Dell PowerEdge R610 server review
HP and IBM should be very afraid. Dell’s latest PowerEdge R610 - featuring Intel's new 'Nehalem' Xeon 5500 - sets new standards for rack server design. We exclusively review the new addition to the PowerEdge family.
With the launch of its latest eleventh generation PowerEdge servers, Dell is taking the fight directly to HP and IBM's doorsteps as it aims to beat them firmly on value and features. In this exclusive review we bring you the very first look at Dell's new PowerEdge R610, which introduces Intel's new 5500 Series Nehalem' Xeons and a whole lot more besides.
The R610 has a keen eye on virtualisation, but also delivers reduced power demands and vastly improved management features, with centralisation high on the agenda. The new servers also have a Lifecycle Controller, which provides features such as recording firmware versions, build level audits and options to transplant the local server's settings to others.
Stacking up the R610 alongside the lab's PowerEdge 1950 and you can see the front panel has been completely redesigned. The new LCD display offers a keypad for setting the remote management network address, along with views of power consumption and temperatures.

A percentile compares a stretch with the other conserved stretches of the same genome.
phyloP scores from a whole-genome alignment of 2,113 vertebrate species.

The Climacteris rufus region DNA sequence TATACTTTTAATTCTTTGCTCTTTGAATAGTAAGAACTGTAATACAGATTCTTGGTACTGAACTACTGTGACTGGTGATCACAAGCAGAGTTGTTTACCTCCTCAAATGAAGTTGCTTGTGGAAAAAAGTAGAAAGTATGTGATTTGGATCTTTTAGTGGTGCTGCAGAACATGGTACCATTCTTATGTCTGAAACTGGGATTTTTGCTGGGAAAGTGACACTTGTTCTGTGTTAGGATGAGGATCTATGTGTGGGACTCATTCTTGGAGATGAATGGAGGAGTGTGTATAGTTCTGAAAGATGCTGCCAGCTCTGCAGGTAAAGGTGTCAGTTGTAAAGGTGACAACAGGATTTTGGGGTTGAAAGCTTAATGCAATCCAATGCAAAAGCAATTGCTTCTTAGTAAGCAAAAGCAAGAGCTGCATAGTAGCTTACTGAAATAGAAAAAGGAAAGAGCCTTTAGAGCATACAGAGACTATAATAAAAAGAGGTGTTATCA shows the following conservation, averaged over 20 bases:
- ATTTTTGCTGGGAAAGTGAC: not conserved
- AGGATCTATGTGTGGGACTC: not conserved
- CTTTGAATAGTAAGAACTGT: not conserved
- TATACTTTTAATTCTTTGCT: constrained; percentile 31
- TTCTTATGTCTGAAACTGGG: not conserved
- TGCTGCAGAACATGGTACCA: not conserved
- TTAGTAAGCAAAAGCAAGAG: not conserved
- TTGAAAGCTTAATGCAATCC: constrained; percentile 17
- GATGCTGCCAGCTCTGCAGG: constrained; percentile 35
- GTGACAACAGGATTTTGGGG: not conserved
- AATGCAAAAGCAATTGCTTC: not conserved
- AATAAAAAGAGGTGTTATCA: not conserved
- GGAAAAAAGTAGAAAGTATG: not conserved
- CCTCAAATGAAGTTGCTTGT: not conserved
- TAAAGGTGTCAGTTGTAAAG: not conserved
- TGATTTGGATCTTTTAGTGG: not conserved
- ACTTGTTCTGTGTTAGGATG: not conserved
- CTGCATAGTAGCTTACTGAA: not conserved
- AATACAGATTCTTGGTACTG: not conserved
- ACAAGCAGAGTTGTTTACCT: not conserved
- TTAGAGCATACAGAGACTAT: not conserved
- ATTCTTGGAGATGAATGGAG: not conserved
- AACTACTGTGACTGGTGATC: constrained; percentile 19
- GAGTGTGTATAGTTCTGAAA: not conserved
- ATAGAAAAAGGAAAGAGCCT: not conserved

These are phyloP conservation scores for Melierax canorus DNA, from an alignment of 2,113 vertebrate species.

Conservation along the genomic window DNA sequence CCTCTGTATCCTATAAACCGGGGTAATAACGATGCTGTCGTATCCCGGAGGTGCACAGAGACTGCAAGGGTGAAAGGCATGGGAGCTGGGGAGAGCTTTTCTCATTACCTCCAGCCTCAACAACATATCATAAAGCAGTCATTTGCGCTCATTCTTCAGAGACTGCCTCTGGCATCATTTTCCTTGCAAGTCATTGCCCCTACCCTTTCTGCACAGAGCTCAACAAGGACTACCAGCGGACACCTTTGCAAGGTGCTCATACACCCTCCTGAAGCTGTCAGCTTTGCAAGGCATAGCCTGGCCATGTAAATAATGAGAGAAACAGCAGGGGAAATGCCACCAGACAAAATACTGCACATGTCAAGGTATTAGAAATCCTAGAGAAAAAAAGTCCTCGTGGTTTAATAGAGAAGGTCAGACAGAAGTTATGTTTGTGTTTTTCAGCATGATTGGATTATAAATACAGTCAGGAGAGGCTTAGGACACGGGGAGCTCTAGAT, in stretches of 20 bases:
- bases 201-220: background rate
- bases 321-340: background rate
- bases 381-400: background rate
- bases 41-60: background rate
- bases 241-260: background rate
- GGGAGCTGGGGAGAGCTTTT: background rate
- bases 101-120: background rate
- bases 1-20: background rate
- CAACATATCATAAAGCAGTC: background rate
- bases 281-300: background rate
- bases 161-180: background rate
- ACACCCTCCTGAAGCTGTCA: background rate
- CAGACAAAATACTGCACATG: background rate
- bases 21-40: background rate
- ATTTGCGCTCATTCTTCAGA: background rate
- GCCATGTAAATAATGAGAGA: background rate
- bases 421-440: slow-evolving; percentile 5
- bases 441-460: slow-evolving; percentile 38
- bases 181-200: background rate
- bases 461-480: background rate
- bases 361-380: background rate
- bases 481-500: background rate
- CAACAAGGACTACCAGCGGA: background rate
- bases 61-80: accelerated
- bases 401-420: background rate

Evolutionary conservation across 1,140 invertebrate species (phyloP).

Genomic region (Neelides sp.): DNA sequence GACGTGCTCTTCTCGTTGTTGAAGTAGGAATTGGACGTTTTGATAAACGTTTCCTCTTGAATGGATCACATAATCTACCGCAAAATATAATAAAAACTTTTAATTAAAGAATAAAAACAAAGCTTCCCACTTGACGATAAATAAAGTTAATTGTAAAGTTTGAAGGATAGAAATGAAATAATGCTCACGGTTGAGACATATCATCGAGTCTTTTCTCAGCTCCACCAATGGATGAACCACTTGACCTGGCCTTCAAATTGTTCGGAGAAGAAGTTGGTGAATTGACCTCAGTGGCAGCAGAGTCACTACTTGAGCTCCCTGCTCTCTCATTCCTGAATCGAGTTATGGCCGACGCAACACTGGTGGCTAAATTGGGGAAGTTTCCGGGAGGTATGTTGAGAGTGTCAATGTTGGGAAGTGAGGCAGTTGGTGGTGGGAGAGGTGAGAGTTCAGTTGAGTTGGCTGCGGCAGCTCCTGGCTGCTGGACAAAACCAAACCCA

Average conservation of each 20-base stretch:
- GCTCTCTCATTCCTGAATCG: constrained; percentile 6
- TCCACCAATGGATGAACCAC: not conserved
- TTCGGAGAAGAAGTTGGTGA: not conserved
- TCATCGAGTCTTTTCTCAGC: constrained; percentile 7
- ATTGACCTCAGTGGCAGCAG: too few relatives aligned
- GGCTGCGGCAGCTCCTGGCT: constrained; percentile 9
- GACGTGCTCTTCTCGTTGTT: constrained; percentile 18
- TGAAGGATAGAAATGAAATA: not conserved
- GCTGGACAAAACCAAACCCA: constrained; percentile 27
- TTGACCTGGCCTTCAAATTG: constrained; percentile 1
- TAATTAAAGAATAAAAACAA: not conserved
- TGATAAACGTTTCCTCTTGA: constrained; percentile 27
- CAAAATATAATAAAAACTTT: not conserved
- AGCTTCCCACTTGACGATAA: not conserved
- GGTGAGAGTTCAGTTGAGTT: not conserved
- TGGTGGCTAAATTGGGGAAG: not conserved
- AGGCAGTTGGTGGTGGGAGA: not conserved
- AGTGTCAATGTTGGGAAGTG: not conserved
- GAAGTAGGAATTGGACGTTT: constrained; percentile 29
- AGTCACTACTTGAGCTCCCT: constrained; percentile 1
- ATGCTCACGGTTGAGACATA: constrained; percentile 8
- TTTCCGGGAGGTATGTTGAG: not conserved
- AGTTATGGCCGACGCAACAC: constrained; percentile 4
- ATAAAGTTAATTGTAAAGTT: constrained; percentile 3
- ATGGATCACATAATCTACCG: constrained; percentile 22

Storage capacity goes up to six SFF hard disks and the hot-swap carriers look more sturdy as the release levers are now metal instead of plastic. RAID is provided by Dell's PERC 6/I, which came kitted out with 256MB of embedded cache and a battery backup unit along with support for stripes, mirrors, RAID-5 and hot-sparing.
The lid is easily removed and what lies beneath looks very interesting. At the front is the active hard disk backplane and on top of the optical drive is a small board with an SD memory slot. This came populated with a 1GB SD card and is specifically for embedded hypervisors as it's a bootable device. VMware's ESXi is currently supported, but Dell advised that others are on the way soon.
The motherboard is very tidily laid out with the pair of 2.4GHz E5530 Xeons located at the front and topped off with solid passive heatsinks. Alongside each processor socket are banks of six DIMM sockets and Dell provided a total of 12GB of DDR3 UDIMM modules.
Internal design pays particular attention to cooling with a reduced fan requirement so this is now handled by a bank of six small dual-rotor fan modules. We were amazed at how quiet the R610 was during testing and we had to turn off most of the other systems in the lab before we could even hear it.